36. English:Anaphoric-deaccenting & NS-Shift. • In English (and other lgs), discourse-based consideration can trigger PA deletion (or significant pitch-reduction) at the grammar-discourse interface. • A(naphoric) deaccenting: deaccent previously mentioned information (Ladd 1980, 1996). • If deaccented material includes NS-bearing word, NS-Shift applies (shifting NS onto metrical sister) • Why are you buying that old stamp? Because I collect stamps. (75%) • Why are these notebooks missing their covers? Because I’m drawing pictures on the covers. (88%)

  37. English: Anaphoric-deaccenting and NS-Shift. • Aligning NS with narrow focus via A-deaccenting & NS-Shift: • Who was crying? An actress was crying. • Who called? My friend called. • Who broke his leg? A boy broke his leg.

  38. Spanish: NS alignment with focus via word order. • No A-deaccenting & NS-Shift in neither wide nor narrow focus cases. • NS-focus alignment via word order • Quién llegó? Llegó mi amigo. who arrived? arrived my friend • Quién llamó? LLamóMaría. Who called? called María • Quien se rompio la pierna? (who broke his leg?) Se rompio la pierna Maria. broke the leg Maria .

  39. Narrow focus marking in L2. L2 English • L1 Spanish-L2 English (Nava & Zubizarreta’s study) • Based on 4 SV intran (2 unacc and 2 unergatives) • L2ers remarkably accurate compared to use of Germanic NS in wide focus contexts. • High Prof. are native-like. • Only ENC vs. Interm stats signif. (at p<.05 value)

  40. Narrow focus marking in L2. L2 Spanish. L1 English/L2 Spanish (Hertel 2003) Beg. & Low Interm: SV order High Interm & Advanced: increasing use of VS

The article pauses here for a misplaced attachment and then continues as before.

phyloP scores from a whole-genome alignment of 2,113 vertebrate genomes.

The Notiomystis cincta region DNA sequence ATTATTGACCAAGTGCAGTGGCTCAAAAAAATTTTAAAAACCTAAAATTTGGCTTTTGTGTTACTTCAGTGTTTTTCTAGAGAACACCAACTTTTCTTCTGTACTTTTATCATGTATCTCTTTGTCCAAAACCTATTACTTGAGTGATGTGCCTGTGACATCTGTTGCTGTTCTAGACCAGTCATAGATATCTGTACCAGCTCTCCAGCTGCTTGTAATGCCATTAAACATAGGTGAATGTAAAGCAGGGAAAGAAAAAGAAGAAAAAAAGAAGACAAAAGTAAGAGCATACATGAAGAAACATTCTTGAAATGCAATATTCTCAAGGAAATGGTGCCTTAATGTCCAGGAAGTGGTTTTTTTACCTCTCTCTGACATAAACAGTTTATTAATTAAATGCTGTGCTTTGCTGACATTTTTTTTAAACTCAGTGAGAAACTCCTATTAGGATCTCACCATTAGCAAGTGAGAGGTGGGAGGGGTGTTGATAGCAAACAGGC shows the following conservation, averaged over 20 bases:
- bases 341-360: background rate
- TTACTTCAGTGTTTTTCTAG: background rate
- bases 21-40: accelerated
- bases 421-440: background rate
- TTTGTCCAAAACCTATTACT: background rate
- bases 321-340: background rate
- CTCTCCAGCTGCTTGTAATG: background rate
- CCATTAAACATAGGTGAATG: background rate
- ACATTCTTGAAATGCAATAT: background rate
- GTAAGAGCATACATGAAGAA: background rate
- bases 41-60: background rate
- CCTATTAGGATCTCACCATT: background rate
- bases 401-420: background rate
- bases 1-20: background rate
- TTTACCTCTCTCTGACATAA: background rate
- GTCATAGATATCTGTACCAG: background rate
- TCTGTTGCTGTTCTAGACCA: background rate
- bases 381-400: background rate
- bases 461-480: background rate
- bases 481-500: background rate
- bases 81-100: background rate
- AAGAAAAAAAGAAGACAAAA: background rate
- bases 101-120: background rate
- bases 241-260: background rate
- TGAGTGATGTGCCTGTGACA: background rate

41. Narrow focus marking in L2. L2 Spanish. • Natives: significantly different from Beg & Low Intermediate, but not from High Intermediate and Advanced. • Advanced learners: significantly different from High Intermiate • Natives (high prof L2 English speakers living in US) underproduced VS (attrition) • Had Native group been monolingual, different results would have been obtained (significantly different from all L2ers).

  42. Narrow focus marking in L2. L2 Spanish & L2 Italian • Lozano 2006 (written preference study): • Highly proficient L2ers native-like w.r.t VS preference in case of wide focus unacc. and SV for unergatives. • Non-native-like in case of narrow focus: SV signif. preferred to VS (both for unacc and unergative) • Belletti et al. 2008 (oral task study on L1 English/L2 Italian). L2ers were • native-like wrt to production of wide focus VS unacc • non-native-like in case of narrow focus subject • High production of SV (NS on Subject)

  43. Summary and Implications. English uses prosody where Spanish uses word order for: Thetic-marking Alignment of focus with NS Thetic-marking: L1 Spanish/L2 English: Syntax  Prosody: very challenging (only 9 out of 27 cloze-based High Prof are near-native). L1 English/L2 Spanish: Prosody  Syntax: successful (High proficiency as a group is native-like)